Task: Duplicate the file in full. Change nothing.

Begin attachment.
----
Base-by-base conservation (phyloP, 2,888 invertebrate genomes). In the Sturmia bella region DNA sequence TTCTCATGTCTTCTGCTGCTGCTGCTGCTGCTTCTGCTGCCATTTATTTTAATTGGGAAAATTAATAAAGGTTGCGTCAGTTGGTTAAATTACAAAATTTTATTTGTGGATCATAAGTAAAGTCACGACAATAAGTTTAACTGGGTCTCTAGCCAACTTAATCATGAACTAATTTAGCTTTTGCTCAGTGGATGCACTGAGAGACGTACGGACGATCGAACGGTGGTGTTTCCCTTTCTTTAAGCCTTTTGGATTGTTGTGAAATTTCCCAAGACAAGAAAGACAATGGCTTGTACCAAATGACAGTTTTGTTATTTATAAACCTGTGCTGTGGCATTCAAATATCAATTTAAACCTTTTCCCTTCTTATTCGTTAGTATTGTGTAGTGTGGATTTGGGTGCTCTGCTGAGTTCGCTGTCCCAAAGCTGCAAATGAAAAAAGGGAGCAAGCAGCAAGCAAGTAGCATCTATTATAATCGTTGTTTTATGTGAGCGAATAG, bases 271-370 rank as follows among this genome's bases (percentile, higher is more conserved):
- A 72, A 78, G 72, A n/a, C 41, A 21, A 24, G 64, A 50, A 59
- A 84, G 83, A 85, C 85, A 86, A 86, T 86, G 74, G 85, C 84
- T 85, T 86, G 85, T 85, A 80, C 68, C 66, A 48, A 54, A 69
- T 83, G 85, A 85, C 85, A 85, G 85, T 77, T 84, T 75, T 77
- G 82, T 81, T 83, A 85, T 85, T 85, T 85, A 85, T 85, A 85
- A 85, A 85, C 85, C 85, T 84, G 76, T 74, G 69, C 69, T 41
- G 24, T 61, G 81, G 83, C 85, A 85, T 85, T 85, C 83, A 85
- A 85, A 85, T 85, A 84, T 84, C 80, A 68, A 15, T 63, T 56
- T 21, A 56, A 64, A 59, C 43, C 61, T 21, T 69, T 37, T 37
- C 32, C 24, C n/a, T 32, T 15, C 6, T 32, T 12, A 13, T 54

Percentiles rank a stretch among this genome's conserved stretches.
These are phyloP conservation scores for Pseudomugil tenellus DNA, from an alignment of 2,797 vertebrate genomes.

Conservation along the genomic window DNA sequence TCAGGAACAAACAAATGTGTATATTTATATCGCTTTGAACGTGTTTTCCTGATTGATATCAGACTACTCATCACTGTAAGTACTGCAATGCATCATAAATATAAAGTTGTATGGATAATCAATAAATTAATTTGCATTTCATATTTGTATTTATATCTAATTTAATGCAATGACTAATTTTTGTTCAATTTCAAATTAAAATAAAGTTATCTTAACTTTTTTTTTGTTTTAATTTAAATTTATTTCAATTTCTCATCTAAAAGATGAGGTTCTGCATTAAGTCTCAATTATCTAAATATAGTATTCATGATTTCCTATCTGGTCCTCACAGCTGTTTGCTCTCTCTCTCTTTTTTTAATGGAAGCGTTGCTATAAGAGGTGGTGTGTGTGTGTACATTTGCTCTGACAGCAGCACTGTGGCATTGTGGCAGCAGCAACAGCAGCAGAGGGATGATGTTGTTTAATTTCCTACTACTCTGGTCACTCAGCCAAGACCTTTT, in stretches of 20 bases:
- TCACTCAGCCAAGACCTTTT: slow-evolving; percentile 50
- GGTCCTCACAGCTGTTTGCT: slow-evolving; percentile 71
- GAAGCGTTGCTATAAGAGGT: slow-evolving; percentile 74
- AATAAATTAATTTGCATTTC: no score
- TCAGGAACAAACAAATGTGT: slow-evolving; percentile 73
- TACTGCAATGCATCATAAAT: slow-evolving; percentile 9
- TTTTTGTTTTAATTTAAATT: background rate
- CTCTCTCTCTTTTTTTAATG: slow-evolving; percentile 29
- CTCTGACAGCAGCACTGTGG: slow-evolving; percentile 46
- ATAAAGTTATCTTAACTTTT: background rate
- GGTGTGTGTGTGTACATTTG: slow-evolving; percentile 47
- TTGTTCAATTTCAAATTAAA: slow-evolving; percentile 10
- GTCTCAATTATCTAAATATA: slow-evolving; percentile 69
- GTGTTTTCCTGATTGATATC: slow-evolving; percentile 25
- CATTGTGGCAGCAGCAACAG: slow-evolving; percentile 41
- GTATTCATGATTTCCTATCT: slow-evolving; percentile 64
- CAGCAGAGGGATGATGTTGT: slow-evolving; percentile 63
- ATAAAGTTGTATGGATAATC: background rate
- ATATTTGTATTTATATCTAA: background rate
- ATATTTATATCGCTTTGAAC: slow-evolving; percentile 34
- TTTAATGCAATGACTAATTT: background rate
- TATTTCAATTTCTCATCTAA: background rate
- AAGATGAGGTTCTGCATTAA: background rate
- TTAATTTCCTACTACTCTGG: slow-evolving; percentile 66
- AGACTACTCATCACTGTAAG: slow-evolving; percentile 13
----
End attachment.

Base-by-base conservation (phyloP, 2,888 invertebrate genomes). In the Sturmia bella region DNA sequence TTCTCATGTCTTCTGCTGCTGCTGCTGCTGCTTCTGCTGCCATTTATTTTAATTGGGAAAATTAATAAAGGTTGCGTCAGTTGGTTAAATTACAAAATTTTATTTGTGGATCATAAGTAAAGTCACGACAATAAGTTTAACTGGGTCTCTAGCCAACTTAATCATGAACTAATTTAGCTTTTGCTCAGTGGATGCACTGAGAGACGTACGGACGATCGAACGGTGGTGTTTCCCTTTCTTTAAGCCTTTTGGATTGTTGTGAAATTTCCCAAGACAAGAAAGACAATGGCTTGTACCAAATGACAGTTTTGTTATTTATAAACCTGTGCTGTGGCATTCAAATATCAATTTAAACCTTTTCCCTTCTTATTCGTTAGTATTGTGTAGTGTGGATTTGGGTGCTCTGCTGAGTTCGCTGTCCCAAAGCTGCAAATGAAAAAAGGGAGCAAGCAGCAAGCAAGTAGCATCTATTATAATCGTTGTTTTATGTGAGCGAATAG, bases 271-370 rank as follows among this genome's bases (percentile, higher is more conserved):
- A 72, A 78, G 72, A n/a, C 41, A 21, A 24, G 64, A 50, A 59
- A 84, G 83, A 85, C 85, A 86, A 86, T 86, G 74, G 85, C 84
- T 85, T 86, G 85, T 85, A 80, C 68, C 66, A 48, A 54, A 69
- T 83, G 85, A 85, C 85, A 85, G 85, T 77, T 84, T 75, T 77
- G 82, T 81, T 83, A 85, T 85, T 85, T 85, A 85, T 85, A 85
- A 85, A 85, C 85, C 85, T 84, G 76, T 74, G 69, C 69, T 41
- G 24, T 61, G 81, G 83, C 85, A 85, T 85, T 85, C 83, A 85
- A 85, A 85, T 85, A 84, T 84, C 80, A 68, A 15, T 63, T 56
- T 21, A 56, A 64, A 59, C 43, C 61, T 21, T 69, T 37, T 37
- C 32, C 24, C n/a, T 32, T 15, C 6, T 32, T 12, A 13, T 54

Percentiles rank a stretch among this genome's conserved stretches.
These are phyloP conservation scores for Pseudomugil tenellus DNA, from an alignment of 2,797 vertebrate genomes.

Conservation along the genomic window DNA sequence TCAGGAACAAACAAATGTGTATATTTATATCGCTTTGAACGTGTTTTCCTGATTGATATCAGACTACTCATCACTGTAAGTACTGCAATGCATCATAAATATAAAGTTGTATGGATAATCAATAAATTAATTTGCATTTCATATTTGTATTTATATCTAATTTAATGCAATGACTAATTTTTGTTCAATTTCAAATTAAAATAAAGTTATCTTAACTTTTTTTTTGTTTTAATTTAAATTTATTTCAATTTCTCATCTAAAAGATGAGGTTCTGCATTAAGTCTCAATTATCTAAATATAGTATTCATGATTTCCTATCTGGTCCTCACAGCTGTTTGCTCTCTCTCTCTTTTTTTAATGGAAGCGTTGCTATAAGAGGTGGTGTGTGTGTGTACATTTGCTCTGACAGCAGCACTGTGGCATTGTGGCAGCAGCAACAGCAGCAGAGGGATGATGTTGTTTAATTTCCTACTACTCTGGTCACTCAGCCAAGACCTTTT, in stretches of 20 bases:
- TCACTCAGCCAAGACCTTTT: slow-evolving; percentile 50
- GGTCCTCACAGCTGTTTGCT: slow-evolving; percentile 71
- GAAGCGTTGCTATAAGAGGT: slow-evolving; percentile 74
- AATAAATTAATTTGCATTTC: no score
- TCAGGAACAAACAAATGTGT: slow-evolving; percentile 73
- TACTGCAATGCATCATAAAT: slow-evolving; percentile 9
- TTTTTGTTTTAATTTAAATT: background rate
- CTCTCTCTCTTTTTTTAATG: slow-evolving; percentile 29
- CTCTGACAGCAGCACTGTGG: slow-evolving; percentile 46
- ATAAAGTTATCTTAACTTTT: background rate
- GGTGTGTGTGTGTACATTTG: slow-evolving; percentile 47
- TTGTTCAATTTCAAATTAAA: slow-evolving; percentile 10
- GTCTCAATTATCTAAATATA: slow-evolving; percentile 69
- GTGTTTTCCTGATTGATATC: slow-evolving; percentile 25
- CATTGTGGCAGCAGCAACAG: slow-evolving; percentile 41
- GTATTCATGATTTCCTATCT: slow-evolving; percentile 64
- CAGCAGAGGGATGATGTTGT: slow-evolving; percentile 63
- ATAAAGTTGTATGGATAATC: background rate
- ATATTTGTATTTATATCTAA: background rate
- ATATTTATATCGCTTTGAAC: slow-evolving; percentile 34
- TTTAATGCAATGACTAATTT: background rate
- TATTTCAATTTCTCATCTAA: background rate
- AAGATGAGGTTCTGCATTAA: background rate
- TTAATTTCCTACTACTCTGG: slow-evolving; percentile 66
- AGACTACTCATCACTGTAAG: slow-evolving; percentile 13